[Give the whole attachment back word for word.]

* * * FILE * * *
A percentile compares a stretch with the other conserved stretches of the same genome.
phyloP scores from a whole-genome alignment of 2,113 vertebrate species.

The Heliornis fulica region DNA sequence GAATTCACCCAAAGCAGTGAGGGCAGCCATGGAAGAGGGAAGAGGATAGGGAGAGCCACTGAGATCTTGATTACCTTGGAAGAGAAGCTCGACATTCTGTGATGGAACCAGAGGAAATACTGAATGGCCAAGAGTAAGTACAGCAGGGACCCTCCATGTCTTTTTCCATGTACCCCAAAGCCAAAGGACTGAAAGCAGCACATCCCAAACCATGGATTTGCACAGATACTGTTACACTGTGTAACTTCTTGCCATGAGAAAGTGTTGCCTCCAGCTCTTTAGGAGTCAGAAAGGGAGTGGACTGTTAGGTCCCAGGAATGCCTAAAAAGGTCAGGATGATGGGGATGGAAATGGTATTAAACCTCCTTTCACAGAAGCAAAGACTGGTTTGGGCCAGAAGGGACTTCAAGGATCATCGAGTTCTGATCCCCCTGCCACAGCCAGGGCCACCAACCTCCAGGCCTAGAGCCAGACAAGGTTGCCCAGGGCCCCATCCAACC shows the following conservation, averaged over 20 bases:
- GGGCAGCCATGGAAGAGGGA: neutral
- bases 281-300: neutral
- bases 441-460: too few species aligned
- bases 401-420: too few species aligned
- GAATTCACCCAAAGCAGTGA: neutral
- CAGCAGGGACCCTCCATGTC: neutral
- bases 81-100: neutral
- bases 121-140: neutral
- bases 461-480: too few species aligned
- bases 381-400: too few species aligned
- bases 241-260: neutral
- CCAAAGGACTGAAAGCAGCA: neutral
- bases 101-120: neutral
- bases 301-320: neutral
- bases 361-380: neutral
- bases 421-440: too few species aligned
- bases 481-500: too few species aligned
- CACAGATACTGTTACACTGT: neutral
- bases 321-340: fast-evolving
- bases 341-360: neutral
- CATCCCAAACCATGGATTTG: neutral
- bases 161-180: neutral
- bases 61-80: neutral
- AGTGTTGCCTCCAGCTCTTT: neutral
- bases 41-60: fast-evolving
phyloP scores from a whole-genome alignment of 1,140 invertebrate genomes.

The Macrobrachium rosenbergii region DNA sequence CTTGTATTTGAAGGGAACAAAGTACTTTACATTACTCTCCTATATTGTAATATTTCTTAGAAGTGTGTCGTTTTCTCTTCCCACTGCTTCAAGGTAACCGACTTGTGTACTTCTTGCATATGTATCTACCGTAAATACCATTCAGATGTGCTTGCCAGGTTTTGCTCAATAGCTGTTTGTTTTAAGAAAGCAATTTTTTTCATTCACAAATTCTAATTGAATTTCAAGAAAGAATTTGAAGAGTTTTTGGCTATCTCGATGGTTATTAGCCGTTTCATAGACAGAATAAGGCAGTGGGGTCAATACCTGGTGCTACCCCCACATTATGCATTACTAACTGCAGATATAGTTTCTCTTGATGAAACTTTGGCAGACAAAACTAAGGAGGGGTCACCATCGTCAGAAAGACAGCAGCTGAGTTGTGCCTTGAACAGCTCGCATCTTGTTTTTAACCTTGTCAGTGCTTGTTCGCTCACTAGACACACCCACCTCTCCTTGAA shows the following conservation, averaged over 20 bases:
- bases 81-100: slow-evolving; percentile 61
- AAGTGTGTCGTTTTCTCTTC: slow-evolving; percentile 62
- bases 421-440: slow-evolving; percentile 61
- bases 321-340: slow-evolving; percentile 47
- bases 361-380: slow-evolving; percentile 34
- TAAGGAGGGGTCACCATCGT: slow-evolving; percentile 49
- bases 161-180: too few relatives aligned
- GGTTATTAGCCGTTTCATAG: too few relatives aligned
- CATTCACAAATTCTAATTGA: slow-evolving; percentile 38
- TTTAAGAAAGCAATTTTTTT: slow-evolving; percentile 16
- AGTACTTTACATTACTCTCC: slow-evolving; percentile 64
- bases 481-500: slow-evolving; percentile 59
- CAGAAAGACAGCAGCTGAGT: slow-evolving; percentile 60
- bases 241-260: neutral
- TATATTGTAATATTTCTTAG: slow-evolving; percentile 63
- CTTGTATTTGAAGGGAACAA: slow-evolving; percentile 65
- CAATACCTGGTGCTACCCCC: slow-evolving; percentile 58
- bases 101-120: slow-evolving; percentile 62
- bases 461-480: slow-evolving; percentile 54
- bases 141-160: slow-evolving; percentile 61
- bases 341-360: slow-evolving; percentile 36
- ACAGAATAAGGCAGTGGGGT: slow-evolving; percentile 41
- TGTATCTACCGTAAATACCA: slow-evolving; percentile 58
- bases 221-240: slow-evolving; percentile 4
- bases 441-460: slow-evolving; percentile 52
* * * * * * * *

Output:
A percentile compares a stretch with the other conserved stretches of the same genome.
phyloP scores from a whole-genome alignment of 2,113 vertebrate species.

The Heliornis fulica region DNA sequence GAATTCACCCAAAGCAGTGAGGGCAGCCATGGAAGAGGGAAGAGGATAGGGAGAGCCACTGAGATCTTGATTACCTTGGAAGAGAAGCTCGACATTCTGTGATGGAACCAGAGGAAATACTGAATGGCCAAGAGTAAGTACAGCAGGGACCCTCCATGTCTTTTTCCATGTACCCCAAAGCCAAAGGACTGAAAGCAGCACATCCCAAACCATGGATTTGCACAGATACTGTTACACTGTGTAACTTCTTGCCATGAGAAAGTGTTGCCTCCAGCTCTTTAGGAGTCAGAAAGGGAGTGGACTGTTAGGTCCCAGGAATGCCTAAAAAGGTCAGGATGATGGGGATGGAAATGGTATTAAACCTCCTTTCACAGAAGCAAAGACTGGTTTGGGCCAGAAGGGACTTCAAGGATCATCGAGTTCTGATCCCCCTGCCACAGCCAGGGCCACCAACCTCCAGGCCTAGAGCCAGACAAGGTTGCCCAGGGCCCCATCCAACC shows the following conservation, averaged over 20 bases:
- GGGCAGCCATGGAAGAGGGA: neutral
- bases 281-300: neutral
- bases 441-460: too few species aligned
- bases 401-420: too few species aligned
- GAATTCACCCAAAGCAGTGA: neutral
- CAGCAGGGACCCTCCATGTC: neutral
- bases 81-100: neutral
- bases 121-140: neutral
- bases 461-480: too few species aligned
- bases 381-400: too few species aligned
- bases 241-260: neutral
- CCAAAGGACTGAAAGCAGCA: neutral
- bases 101-120: neutral
- bases 301-320: neutral
- bases 361-380: neutral
- bases 421-440: too few species aligned
- bases 481-500: too few species aligned
- CACAGATACTGTTACACTGT: neutral
- bases 321-340: fast-evolving
- bases 341-360: neutral
- CATCCCAAACCATGGATTTG: neutral
- bases 161-180: neutral
- bases 61-80: neutral
- AGTGTTGCCTCCAGCTCTTT: neutral
- bases 41-60: fast-evolving
phyloP scores from a whole-genome alignment of 1,140 invertebrate genomes.

The Macrobrachium rosenbergii region DNA sequence CTTGTATTTGAAGGGAACAAAGTACTTTACATTACTCTCCTATATTGTAATATTTCTTAGAAGTGTGTCGTTTTCTCTTCCCACTGCTTCAAGGTAACCGACTTGTGTACTTCTTGCATATGTATCTACCGTAAATACCATTCAGATGTGCTTGCCAGGTTTTGCTCAATAGCTGTTTGTTTTAAGAAAGCAATTTTTTTCATTCACAAATTCTAATTGAATTTCAAGAAAGAATTTGAAGAGTTTTTGGCTATCTCGATGGTTATTAGCCGTTTCATAGACAGAATAAGGCAGTGGGGTCAATACCTGGTGCTACCCCCACATTATGCATTACTAACTGCAGATATAGTTTCTCTTGATGAAACTTTGGCAGACAAAACTAAGGAGGGGTCACCATCGTCAGAAAGACAGCAGCTGAGTTGTGCCTTGAACAGCTCGCATCTTGTTTTTAACCTTGTCAGTGCTTGTTCGCTCACTAGACACACCCACCTCTCCTTGAA shows the following conservation, averaged over 20 bases:
- bases 81-100: slow-evolving; percentile 61
- AAGTGTGTCGTTTTCTCTTC: slow-evolving; percentile 62
- bases 421-440: slow-evolving; percentile 61
- bases 321-340: slow-evolving; percentile 47
- bases 361-380: slow-evolving; percentile 34
- TAAGGAGGGGTCACCATCGT: slow-evolving; percentile 49
- bases 161-180: too few relatives aligned
- GGTTATTAGCCGTTTCATAG: too few relatives aligned
- CATTCACAAATTCTAATTGA: slow-evolving; percentile 38
- TTTAAGAAAGCAATTTTTTT: slow-evolving; percentile 16
- AGTACTTTACATTACTCTCC: slow-evolving; percentile 64
- bases 481-500: slow-evolving; percentile 59
- CAGAAAGACAGCAGCTGAGT: slow-evolving; percentile 60
- bases 241-260: neutral
- TATATTGTAATATTTCTTAG: slow-evolving; percentile 63
- CTTGTATTTGAAGGGAACAA: slow-evolving; percentile 65
- CAATACCTGGTGCTACCCCC: slow-evolving; percentile 58
- bases 101-120: slow-evolving; percentile 62
- bases 461-480: slow-evolving; percentile 54
- bases 141-160: slow-evolving; percentile 61
- bases 341-360: slow-evolving; percentile 36
- ACAGAATAAGGCAGTGGGGT: slow-evolving; percentile 41
- TGTATCTACCGTAAATACCA: slow-evolving; percentile 58
- bases 221-240: slow-evolving; percentile 4
- bases 441-460: slow-evolving; percentile 52